Although, this security comes at a cost and you’ll usually pay a bit more on eBay than locally.

Another site you may want to check out that I’ve never personally used is the hardwareswap subreddit (r/hardwareswap).

I can’t attest to the integrity of the forum, but it seems fairly legit and regulated from what info is available in their rules and wiki.

On hardwareswap you can both buy locally or provide a verified PayPal for sellers that offer to ship.

Price and Performance Comparisons

When you’re looking for specific parts you should always compare prices from different sellers and different platforms.

One common tactic that’s proved to work well for me is searching a part on eBay to find the average and lowest prices and then comparing them to locally sold offerings.

Hell, if you find it lower on eBay you could even use it as a bargaining chip to get an even better local price.

Comparing price-to-performance ratios is also important to get the perfect prices and the most performance out of your dollar.

If you’re up to the task, you could create a simple spreadsheet to compare prices and performance numbers from average benchmarks on sites like Userbenchmark, CPUBoss, and GPUCheck.

The way I do it is by dividing the performance number by the price and comparing the product of each equation. Higher is usually better but look for the difference between them to really determine what’s better.

Think of it like this: 100 is higher than 75, but is a difference of 25 worth $100.

If you just want raw percentage comparisons between CPUs or GPUs, for example the difference between an Intel i7-9700k and an AMD Ryzen 7 3700X, I highly suggest Userbenchmark.

Googling the format (cpu/gpu name) vs. (cpu/gpu name) will almost always send you a Userbenchmark link showing a comparison of average user submitted benchmarks between the two products and give a percentage difference in various fields of performance.

Some of the more popular products even include average FPS in a couple of game titles like CS:GO and League of Legends.

Peripherals

peripherals

Peripherals are pretty easy to buy since the seller can usually show you right then and there how the product works with ease. But there are a couple guidelines to follow.

Monitors

Monitors are the only peripheral I can recommend buying 99% of the time as you’ll get such a better deal when buying used gaming monitors compared to new ones.

Monitors don’t lose all that much performance with use, so you can rest assured that your old new monitor will be running at it’s very best. It’s also obviously a lot easier to prove that the monitor is working before purchase.

Speakers

Similar to monitors, speakers are an easy buy used but they do deteriorate quicker than monitors do.

New speakers can be expensive so buying used is such a good route to go.

Once again, it’s easy to show any buyer that the speakers work by, well, playing something on them, and through that you’ll get a pretty good representation of just how they’ll sound before you commit to buying.

Keyboards

Keyboards are a bit of an odd buy for the used market, but there’s plenty of ‘em out there in case you’re on an extreme budget.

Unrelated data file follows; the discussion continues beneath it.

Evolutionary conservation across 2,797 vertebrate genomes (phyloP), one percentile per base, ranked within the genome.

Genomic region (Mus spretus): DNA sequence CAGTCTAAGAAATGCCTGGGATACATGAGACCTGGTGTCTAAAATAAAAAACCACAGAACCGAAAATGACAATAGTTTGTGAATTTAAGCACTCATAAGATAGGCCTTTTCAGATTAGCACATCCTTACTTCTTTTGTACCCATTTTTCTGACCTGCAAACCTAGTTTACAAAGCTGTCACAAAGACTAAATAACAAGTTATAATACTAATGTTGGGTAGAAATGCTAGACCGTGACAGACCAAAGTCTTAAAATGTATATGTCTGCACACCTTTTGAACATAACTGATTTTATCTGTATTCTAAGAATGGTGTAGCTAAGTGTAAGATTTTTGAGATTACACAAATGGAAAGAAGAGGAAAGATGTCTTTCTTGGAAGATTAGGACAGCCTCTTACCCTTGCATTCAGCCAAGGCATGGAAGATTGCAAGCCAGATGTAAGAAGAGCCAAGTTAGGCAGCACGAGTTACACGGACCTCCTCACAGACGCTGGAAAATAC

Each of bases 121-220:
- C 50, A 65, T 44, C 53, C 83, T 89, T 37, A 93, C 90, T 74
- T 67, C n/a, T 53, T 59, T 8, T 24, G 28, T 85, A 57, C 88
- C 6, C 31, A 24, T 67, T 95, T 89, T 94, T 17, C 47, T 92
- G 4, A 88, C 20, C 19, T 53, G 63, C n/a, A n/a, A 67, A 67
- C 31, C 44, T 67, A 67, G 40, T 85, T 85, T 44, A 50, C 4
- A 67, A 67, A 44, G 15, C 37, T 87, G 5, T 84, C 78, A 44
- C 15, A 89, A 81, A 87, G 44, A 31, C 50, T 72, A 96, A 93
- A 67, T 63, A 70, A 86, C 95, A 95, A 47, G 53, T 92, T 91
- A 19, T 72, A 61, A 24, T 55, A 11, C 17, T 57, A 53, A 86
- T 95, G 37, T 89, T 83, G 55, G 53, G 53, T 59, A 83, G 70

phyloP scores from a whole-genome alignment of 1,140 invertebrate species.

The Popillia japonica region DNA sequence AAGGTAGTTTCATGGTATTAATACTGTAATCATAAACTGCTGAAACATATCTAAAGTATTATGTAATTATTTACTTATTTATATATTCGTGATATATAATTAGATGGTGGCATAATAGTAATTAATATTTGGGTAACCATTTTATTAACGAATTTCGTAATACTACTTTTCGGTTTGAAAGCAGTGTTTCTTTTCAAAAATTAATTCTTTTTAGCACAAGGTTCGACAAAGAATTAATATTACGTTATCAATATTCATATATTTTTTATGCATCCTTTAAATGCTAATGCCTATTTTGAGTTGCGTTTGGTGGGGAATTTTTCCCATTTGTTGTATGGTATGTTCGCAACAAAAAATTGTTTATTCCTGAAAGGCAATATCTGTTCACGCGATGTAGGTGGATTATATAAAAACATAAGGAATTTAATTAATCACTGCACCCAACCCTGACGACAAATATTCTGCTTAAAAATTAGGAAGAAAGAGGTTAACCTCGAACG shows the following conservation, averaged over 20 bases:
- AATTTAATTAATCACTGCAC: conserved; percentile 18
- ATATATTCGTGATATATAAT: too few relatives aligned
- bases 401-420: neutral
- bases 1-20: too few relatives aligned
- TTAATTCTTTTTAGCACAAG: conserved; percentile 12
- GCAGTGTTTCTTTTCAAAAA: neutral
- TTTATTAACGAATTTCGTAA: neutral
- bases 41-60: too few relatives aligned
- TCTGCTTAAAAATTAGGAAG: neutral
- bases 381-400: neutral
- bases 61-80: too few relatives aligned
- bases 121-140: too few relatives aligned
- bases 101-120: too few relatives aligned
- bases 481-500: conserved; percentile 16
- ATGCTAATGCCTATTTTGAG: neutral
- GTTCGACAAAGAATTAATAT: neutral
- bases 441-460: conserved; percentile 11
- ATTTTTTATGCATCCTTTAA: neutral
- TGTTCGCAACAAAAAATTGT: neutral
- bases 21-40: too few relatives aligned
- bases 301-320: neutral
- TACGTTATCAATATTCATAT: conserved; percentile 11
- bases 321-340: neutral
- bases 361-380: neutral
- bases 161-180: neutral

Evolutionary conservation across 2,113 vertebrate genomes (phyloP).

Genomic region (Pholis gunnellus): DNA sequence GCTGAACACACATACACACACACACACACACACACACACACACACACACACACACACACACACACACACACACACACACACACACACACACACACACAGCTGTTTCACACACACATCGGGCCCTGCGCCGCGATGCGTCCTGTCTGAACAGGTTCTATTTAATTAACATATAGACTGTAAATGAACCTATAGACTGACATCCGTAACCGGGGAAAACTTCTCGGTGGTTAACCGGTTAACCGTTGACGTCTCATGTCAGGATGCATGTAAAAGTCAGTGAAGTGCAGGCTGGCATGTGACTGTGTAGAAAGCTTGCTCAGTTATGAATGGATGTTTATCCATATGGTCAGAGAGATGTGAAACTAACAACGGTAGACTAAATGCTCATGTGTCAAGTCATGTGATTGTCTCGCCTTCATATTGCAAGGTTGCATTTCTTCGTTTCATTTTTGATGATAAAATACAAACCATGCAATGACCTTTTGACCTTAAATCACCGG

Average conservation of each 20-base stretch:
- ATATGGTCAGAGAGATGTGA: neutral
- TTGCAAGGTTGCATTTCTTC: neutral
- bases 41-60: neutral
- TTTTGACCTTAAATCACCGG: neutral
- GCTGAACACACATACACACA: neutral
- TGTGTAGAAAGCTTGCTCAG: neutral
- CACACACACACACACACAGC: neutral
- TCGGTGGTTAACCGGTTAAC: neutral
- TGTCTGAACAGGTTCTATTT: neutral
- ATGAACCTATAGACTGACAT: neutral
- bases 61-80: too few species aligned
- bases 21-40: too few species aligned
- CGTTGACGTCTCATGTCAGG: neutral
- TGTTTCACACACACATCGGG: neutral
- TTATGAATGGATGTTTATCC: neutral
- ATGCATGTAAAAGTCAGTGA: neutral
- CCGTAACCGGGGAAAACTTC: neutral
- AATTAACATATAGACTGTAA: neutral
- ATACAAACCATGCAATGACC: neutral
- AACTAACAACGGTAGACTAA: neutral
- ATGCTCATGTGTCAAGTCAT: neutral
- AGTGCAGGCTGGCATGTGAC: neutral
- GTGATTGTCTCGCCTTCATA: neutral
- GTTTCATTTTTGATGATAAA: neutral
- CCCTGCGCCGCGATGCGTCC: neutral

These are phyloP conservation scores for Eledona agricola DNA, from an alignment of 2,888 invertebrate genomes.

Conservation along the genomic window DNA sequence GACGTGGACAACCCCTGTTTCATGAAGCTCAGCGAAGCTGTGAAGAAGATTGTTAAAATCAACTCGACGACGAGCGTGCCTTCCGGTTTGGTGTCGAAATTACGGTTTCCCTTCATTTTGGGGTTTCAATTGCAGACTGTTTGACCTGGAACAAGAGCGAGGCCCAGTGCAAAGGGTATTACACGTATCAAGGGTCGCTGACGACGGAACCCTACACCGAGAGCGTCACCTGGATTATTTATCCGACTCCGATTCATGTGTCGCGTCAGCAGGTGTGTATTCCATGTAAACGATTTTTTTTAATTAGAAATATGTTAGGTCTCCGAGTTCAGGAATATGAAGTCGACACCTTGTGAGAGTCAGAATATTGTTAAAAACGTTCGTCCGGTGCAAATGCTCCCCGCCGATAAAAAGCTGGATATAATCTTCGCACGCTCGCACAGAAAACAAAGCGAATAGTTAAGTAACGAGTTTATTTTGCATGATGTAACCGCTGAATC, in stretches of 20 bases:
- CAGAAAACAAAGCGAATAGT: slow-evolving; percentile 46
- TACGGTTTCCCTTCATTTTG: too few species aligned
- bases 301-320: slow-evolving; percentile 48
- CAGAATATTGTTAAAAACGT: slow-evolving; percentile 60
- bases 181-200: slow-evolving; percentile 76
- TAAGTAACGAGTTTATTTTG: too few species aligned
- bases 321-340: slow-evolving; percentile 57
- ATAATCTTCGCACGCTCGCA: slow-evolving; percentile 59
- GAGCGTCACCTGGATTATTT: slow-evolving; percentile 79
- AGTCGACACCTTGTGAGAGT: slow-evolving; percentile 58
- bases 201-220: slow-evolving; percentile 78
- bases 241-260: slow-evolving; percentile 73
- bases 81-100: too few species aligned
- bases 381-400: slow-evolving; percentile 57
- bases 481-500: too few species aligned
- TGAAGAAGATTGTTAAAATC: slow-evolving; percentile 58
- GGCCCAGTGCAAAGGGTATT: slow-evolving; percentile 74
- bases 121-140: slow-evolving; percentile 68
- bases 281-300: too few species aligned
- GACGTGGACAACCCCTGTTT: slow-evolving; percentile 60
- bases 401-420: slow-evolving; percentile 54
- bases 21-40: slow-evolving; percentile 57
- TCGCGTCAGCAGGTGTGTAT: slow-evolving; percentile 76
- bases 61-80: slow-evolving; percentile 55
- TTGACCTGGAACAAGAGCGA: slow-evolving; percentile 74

You never know where the hands which touched that keyboard have been, and you’ll never know the sheer amounts of food or drink that’ve been spilled on it.

I cannot stress enough that if you’re going to buy a used keyboard, buy a mechanical keyboard.

That way you can remove the keys to deep clean the board of any nasty contaminants possibly left over from the previous owner.

P.S. Please wipe it down with disinfectant wipes.

Headphones

Headphones are another used product that you might find a little nasty to buy, and most people would agree.

Just to be clear I’m talking over ear headphones not earbuds (which you should never buy used).

You can buy used headphones or headsets safely, and get a pretty damn good deal out of it, but you should definitely clean inside the ear muffs and the headphone band. Some gamers aren’t just sweaty in CS:GO.

Microphones

The easiest way to save money on your setup is to get a used microphone and I can safely suggest it all the way.

Microphones tend to keep their value on the use market but, more often than other parts, people will sell them cheap just to get rid of them which means you can get a stellar deal on a higher quality microphone as opposed to a brand new hundred dollar one.

Mics like the Blue Snowball are all over the market and you can get those things regularly for under $50.

Huge tip, for good microphone deals, find some failed rappers online! I got a $120 mic for 30 bucks that way.

Laptops

Used laptops? Aren’t those pretty common? Well, yes they are, and sometimes you can get old gaming laptops dirt cheap that can handle some modern games and most workstation tasks.

Older gaming laptops tend to hold their value pretty damn well but there’s always people willing to let their old items go on the cheap just to clear space.

If you don’t mind some cosmetic damage, many of these laptops are beyond dirt cheap since their old owners desire something new and clean.

If you can scoop up one of these to clean off or replace individual parts on, it may be well worth your while.

If you’re game to take some more risk, you might discover a gold mine in buying broken laptops. This one’s for those who are a little more tech savvy in replacing proprietary parts since laptops differ from system to system, but as long as you can follow online guides without breaking stuff I believe anyone could do it.

Buying an old thousand dollar broken gaming laptop and replacing it’s motherboard for a couple hundred bucks could net you the same performance as a brand new $700-800 laptop. It’s crazy stuff with some investment required, but you can easily run into issues with individual connectors, daughter boards, screens and so on.

Just a quick note, if you decide to fix a broken laptop with a display issue make sure you buy the right replacement screen because they’re not all cross compatible.